Imagine for a minute that on St Patty’s Day a Leprechaun came up to you and offered you this choice: You can have a job which pays you a decent if unspectacular wage, but that job is among the most dangerous in the country, will require constant hard work and is among the most heavily regulated industries in the country. Or you can make 75% of the wage of the previous job but you don’t have to do anything, you are free to take up other jobs and there is little to no risk you will ever lose the job.
Most sane folks would choose the second job. The first job is of course being a commercial fisherman. The second job is also being a commercial fisherman – except you don’t fish. It may seem absurd but that is quite literally the choice regulators have crafted – intentionally or unintentionally – under the sector management system.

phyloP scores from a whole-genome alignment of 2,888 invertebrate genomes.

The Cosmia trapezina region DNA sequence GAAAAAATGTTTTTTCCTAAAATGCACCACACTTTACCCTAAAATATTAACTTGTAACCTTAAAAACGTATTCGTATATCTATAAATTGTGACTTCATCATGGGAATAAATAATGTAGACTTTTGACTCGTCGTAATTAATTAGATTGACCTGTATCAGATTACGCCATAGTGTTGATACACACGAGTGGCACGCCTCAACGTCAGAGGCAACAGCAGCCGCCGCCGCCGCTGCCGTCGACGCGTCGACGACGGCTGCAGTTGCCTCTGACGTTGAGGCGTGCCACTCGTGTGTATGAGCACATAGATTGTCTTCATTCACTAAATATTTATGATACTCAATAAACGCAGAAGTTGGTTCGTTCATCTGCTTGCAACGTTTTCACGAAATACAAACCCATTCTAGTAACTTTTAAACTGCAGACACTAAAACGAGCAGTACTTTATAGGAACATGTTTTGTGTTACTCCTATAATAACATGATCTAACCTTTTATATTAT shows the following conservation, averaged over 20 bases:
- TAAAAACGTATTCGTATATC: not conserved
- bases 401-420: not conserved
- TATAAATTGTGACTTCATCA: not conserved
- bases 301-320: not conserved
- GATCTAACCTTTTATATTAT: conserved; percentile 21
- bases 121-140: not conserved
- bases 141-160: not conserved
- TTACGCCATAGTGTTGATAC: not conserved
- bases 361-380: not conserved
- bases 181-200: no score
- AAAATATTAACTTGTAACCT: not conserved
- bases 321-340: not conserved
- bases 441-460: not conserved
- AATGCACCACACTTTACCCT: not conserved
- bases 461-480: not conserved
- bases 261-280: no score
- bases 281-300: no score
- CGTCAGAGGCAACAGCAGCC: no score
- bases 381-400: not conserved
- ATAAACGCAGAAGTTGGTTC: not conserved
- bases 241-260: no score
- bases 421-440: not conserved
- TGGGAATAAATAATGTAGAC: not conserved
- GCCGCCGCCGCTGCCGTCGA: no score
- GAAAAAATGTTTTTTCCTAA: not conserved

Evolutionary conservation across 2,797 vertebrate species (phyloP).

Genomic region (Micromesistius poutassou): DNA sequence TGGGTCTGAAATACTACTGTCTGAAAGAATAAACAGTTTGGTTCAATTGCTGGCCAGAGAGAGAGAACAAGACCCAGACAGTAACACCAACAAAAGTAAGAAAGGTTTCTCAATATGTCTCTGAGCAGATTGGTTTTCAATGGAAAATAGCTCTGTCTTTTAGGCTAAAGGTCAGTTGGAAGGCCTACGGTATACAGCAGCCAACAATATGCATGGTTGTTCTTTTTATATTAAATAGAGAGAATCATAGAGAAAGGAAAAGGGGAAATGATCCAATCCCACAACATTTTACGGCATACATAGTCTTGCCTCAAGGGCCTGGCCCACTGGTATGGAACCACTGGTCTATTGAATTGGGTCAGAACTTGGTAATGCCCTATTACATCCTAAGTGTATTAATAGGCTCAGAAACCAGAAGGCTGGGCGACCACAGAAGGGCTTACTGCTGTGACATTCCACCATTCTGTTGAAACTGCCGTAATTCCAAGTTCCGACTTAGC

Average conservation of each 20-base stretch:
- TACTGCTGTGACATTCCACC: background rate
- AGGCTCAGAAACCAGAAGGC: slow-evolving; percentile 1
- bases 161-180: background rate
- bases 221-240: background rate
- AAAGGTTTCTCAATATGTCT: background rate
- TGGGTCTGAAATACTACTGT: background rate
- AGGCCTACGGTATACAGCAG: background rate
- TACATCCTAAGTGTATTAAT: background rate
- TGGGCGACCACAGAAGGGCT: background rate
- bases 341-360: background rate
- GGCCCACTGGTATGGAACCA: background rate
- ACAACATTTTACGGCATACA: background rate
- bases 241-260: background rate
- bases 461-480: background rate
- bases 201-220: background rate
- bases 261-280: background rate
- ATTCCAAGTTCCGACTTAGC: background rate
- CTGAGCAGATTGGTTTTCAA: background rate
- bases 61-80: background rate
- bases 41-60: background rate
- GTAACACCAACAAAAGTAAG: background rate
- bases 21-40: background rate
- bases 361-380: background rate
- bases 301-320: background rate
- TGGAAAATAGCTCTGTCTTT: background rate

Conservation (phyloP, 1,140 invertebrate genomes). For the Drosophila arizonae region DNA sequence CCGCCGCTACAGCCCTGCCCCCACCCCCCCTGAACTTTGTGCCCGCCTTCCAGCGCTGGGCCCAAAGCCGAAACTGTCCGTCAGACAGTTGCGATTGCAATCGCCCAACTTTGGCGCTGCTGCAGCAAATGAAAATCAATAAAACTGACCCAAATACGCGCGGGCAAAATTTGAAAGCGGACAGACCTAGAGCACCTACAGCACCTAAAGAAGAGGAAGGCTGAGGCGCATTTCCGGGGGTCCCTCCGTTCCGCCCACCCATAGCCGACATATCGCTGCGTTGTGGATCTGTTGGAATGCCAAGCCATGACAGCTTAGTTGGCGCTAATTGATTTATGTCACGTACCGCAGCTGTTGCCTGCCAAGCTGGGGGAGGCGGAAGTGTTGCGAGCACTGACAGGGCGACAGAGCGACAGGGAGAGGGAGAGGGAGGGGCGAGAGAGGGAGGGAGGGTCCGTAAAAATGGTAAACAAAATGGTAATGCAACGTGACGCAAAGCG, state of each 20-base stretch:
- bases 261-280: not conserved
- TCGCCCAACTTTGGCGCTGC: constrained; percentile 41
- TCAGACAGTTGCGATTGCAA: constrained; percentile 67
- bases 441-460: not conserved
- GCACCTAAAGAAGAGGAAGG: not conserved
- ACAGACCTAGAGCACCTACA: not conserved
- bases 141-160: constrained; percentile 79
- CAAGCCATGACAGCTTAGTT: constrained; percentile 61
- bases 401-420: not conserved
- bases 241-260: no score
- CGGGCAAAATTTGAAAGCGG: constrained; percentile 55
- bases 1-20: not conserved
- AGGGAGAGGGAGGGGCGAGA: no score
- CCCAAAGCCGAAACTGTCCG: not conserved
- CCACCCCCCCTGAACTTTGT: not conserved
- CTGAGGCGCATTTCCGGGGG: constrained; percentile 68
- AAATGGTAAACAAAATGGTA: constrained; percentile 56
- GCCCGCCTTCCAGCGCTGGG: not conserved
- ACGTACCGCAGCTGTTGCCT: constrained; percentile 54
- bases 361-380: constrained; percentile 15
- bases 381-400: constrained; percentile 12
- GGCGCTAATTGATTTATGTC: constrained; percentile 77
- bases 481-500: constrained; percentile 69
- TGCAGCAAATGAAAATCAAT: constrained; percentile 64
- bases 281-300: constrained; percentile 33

Under sectors, permit holders are allocated quota – whether they fish or not – which they can then lease to other fishermen. So in effect fishermen are being given life annuities when they are allocated quota.
The surprising thing is that most of the fishermen who have been given this choice have chosen to continue fishing. It is not surprising since most of them have been through the lean years and have stuck with it despite years of increasing regulations, onerous enforcement, not to mention lean fishing.
The fact remains however that in every single fishery that has been "rationalized" there ha been considerable consolidation. (I have no idea how the word "rationalized" applies here, but it is the common lingo for a fishery that is converted to an individual quota system with a fixed catch - e.g. you catch the fish you are allocated then you are shut down for the year. Rational?) Consolidation in other fisheries has followed the same path with an accumulation of permits and leased allocations among a few large players who can reap profits from economies of scale.